A thousand Syrian refugees have arrived in Northern Ireland as part of a rescue scheme to help the vulnerable.
Head of the Civil Service David Sterling said the efforts of the public, community and voluntary organisations had provided sanctuary, support and the chance of a new life for those fleeing the war-torn region.
On Thursday morning a further 78 arrived through the Vulnerable Persons Relocation Scheme, bringing the total since 2015 to 1,010.
Mr Sterling said: "It is fitting that during Refugee Week, we welcomed the 1,000th Syrian refugee to Northern Ireland.
"Over the last three years, organisations and people across Northern Ireland have played our part in this humanitarian effort and I am proud of everything we have achieved together to welcome these families into our society and offer them a new future.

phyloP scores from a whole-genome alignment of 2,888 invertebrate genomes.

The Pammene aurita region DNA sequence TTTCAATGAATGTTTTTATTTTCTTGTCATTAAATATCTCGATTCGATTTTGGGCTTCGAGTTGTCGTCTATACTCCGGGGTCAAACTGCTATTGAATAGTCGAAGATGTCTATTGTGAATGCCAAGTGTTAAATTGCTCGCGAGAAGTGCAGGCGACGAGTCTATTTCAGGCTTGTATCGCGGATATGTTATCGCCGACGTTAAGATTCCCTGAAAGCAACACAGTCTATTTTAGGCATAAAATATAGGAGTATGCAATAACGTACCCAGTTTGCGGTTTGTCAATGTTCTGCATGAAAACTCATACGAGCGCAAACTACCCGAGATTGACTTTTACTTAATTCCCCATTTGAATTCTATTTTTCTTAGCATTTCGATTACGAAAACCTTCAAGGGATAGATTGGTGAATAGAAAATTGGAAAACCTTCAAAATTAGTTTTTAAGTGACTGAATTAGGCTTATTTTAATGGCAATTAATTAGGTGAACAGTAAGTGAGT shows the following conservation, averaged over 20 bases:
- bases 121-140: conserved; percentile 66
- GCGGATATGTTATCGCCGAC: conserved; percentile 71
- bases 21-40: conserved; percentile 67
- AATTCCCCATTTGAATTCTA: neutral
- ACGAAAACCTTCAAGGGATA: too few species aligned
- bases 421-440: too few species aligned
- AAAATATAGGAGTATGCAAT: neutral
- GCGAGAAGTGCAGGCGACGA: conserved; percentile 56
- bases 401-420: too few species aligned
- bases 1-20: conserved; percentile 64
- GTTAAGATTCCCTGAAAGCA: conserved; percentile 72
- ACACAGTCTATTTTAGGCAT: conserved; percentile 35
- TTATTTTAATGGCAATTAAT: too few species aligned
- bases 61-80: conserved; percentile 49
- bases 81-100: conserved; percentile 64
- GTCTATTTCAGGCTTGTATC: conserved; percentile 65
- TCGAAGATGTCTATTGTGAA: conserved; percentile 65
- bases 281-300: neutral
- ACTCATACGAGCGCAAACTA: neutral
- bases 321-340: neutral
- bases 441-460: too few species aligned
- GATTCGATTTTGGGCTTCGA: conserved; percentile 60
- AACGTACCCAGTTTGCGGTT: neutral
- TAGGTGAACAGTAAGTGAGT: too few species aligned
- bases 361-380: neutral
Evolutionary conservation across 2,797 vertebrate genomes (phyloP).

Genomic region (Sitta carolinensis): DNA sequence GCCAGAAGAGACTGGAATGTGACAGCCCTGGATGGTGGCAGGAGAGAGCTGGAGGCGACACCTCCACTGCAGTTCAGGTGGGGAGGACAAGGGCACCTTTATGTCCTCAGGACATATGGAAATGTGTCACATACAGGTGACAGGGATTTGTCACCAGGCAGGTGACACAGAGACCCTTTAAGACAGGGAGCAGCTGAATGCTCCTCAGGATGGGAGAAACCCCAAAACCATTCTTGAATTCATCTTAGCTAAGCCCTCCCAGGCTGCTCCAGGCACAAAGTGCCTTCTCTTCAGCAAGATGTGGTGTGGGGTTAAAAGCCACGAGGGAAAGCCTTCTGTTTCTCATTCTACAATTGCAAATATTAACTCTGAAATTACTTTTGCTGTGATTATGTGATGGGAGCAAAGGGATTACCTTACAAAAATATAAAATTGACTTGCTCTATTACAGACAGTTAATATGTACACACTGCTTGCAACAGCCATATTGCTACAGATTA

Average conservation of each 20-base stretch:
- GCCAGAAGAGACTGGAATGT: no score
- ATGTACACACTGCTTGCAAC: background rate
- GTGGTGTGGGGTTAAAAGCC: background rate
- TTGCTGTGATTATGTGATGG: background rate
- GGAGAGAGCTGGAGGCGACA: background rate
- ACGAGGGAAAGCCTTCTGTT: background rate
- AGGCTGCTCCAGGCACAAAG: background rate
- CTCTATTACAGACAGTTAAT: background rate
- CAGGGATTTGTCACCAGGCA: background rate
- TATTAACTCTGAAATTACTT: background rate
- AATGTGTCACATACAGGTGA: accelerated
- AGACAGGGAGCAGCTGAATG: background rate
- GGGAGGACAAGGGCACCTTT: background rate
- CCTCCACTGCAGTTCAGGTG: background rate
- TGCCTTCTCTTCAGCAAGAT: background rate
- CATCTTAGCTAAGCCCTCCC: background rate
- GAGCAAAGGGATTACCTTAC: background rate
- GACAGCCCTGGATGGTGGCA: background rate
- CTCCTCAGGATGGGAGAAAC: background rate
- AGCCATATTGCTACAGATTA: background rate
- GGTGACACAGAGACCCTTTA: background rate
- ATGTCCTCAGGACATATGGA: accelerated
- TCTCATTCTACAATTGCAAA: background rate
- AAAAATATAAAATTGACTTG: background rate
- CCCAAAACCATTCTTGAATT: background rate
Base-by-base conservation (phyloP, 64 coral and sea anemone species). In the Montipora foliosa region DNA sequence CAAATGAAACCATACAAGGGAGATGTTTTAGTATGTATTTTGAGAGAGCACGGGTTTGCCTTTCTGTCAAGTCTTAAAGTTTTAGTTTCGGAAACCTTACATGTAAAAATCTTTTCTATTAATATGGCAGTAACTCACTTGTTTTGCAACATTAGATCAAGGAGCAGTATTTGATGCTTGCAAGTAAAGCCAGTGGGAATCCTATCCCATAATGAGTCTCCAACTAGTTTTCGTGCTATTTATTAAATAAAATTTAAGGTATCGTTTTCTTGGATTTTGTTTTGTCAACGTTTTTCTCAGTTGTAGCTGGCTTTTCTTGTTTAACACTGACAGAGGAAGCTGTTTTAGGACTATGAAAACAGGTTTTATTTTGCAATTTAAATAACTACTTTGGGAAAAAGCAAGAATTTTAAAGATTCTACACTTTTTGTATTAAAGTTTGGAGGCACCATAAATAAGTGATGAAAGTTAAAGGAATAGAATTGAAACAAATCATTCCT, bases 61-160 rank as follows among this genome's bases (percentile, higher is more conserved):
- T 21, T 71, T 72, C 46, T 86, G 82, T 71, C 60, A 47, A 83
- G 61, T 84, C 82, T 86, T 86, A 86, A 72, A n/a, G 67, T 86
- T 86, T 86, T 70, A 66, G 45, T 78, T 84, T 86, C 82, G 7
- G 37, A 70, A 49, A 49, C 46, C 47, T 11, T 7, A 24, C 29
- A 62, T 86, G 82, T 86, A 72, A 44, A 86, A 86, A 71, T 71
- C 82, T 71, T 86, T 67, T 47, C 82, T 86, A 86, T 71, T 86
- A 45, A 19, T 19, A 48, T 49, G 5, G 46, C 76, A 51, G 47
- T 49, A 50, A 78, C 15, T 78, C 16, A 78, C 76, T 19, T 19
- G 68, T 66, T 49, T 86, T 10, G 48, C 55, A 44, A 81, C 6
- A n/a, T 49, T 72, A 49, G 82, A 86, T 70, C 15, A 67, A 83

"Today we are recognising the considerable effort which has helped to ensure the transition has been as smooth as possible."
Ian Snowden, who leads delivery of the programme in the Department for Communities, said it had been a challenging experience but one of the most rewarding projects he had worked on.
He said: "As a father of two boys, every time I see the mums and dads and their children arrive at the airport I am struck by how frightening it would be to move your entire family to a new country and start again.
"Despite the challenges they face, the refugee families who have arrived in Northern Ireland have embraced life here."
Some have gone on to study at university for the careers they wished to pursue but could not in Syria or the surrounding camps.
Mr Snowden added: "Children are thriving in schools. We have had sporting success and many examples of how the Syrian culture is enriching the communities in which the families live.
"Northern Ireland is providing the families with a bright future and I want to thank everyone who has and will continue to play their part in this scheme."